Me in my head: Please stop talking.  I’m happy for you and I genuinely would like to talk with you about what you’re hearing about non-binary genders and how different people experience their transitions, but right now you’re outing your acquaintance.  I’m sure she’s beautiful and yes, I’m she sure rocks that dress, but I DON’T NEED TO KNOW THESE THINGS.  This is not my business and you are outing her in your effort to demonstrate your own trans* friendliness.

The conversation kinda ended there, as he needed to get back to talking to people who wouldn’t problematize every word and might even donate some cash.  Before we parted, he reiterated his hope that things at the HRC would get better (ie more inclusive) with time and that their new president, Chad Griffin, might push for that.  We shall see…

In other news, I got to catch up with the lovely Elizabeth and share one of these:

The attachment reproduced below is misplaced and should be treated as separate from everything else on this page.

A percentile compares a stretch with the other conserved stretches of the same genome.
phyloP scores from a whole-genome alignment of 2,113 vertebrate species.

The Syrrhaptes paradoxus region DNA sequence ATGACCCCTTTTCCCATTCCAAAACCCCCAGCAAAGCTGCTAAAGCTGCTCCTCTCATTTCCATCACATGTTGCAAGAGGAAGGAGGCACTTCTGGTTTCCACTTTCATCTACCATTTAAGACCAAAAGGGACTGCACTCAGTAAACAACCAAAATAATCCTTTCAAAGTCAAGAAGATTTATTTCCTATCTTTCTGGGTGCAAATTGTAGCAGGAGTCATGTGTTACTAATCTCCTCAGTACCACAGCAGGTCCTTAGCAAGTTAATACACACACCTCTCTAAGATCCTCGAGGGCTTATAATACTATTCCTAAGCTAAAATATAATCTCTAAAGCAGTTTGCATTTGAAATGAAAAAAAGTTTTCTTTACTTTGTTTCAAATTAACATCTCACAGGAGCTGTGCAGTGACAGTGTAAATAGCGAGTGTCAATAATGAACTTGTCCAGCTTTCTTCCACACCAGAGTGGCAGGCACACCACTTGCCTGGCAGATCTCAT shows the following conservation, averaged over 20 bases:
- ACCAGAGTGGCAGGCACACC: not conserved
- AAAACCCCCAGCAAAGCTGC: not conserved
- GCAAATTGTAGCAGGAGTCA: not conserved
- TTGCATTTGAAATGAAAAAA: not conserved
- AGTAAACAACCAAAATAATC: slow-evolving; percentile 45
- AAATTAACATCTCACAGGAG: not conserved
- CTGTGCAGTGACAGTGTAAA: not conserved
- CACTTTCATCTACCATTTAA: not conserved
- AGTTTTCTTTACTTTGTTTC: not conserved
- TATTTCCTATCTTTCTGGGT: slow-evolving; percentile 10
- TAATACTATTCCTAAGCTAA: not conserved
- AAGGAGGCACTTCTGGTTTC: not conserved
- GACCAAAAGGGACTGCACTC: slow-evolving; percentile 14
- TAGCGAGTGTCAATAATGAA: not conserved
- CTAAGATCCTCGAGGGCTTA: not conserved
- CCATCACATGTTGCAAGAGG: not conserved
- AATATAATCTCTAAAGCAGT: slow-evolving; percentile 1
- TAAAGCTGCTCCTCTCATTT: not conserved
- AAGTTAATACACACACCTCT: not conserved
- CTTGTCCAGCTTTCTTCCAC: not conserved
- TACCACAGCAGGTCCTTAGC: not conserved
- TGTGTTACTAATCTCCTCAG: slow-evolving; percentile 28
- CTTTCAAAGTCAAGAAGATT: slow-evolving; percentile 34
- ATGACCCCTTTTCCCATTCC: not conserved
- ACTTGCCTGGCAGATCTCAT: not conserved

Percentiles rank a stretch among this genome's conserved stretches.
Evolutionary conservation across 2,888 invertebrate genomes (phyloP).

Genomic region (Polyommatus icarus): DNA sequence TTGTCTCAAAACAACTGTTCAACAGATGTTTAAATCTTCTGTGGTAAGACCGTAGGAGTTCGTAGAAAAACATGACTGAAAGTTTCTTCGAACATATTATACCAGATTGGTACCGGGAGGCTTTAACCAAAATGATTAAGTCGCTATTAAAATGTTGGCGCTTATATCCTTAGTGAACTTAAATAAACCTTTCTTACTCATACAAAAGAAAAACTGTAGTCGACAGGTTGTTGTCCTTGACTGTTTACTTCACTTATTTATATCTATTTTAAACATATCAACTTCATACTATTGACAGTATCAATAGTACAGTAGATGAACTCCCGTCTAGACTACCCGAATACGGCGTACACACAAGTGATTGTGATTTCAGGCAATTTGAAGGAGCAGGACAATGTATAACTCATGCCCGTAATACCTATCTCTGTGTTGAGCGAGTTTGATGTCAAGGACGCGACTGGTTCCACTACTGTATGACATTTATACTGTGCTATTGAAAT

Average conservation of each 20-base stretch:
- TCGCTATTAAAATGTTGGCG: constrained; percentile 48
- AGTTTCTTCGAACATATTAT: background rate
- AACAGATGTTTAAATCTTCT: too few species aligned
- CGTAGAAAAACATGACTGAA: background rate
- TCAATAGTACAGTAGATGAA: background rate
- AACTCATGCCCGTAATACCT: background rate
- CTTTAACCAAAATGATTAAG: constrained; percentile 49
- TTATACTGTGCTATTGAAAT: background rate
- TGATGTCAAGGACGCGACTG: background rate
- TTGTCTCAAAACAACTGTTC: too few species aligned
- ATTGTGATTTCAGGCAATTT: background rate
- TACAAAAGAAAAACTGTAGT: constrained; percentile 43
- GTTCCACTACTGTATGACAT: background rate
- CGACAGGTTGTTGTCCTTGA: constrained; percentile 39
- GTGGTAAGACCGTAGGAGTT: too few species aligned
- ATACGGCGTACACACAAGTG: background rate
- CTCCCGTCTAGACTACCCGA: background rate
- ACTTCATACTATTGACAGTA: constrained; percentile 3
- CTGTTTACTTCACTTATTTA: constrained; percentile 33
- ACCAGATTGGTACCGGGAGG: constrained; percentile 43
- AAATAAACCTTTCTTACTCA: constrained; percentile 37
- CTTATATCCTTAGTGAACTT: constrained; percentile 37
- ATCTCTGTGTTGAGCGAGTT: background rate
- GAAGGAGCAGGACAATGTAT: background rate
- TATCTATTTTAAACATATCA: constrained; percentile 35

Oh and I won a beer glass (I would) and a bottle of water (really?) at the Proud to Run tent.  Good times.

**In this case, LGBT has been interpreted as big G, small L, tiny B, no T.  Forget radical queer, non-binary, and gender non-conforming people.

BREAKING NEWS: Queer Ladies Love Maddow

Autostraddle recently released its annual line-up of the 100 “Hottest Queerest Women in All the Land.”  For those of you who don’t spend your time fawning over queer culture websites (who are you?!), Autostraddle is a popular site for “news, entertainment, opinion, and girl-on-girl culture.”  What does this actually mean?  It means all the women (and others) of the queer (and other) persuasions just freaked out about how much we all loooooooooooove Tegan and Sara and OHMYGODRACHELMADDOOOOOOW!!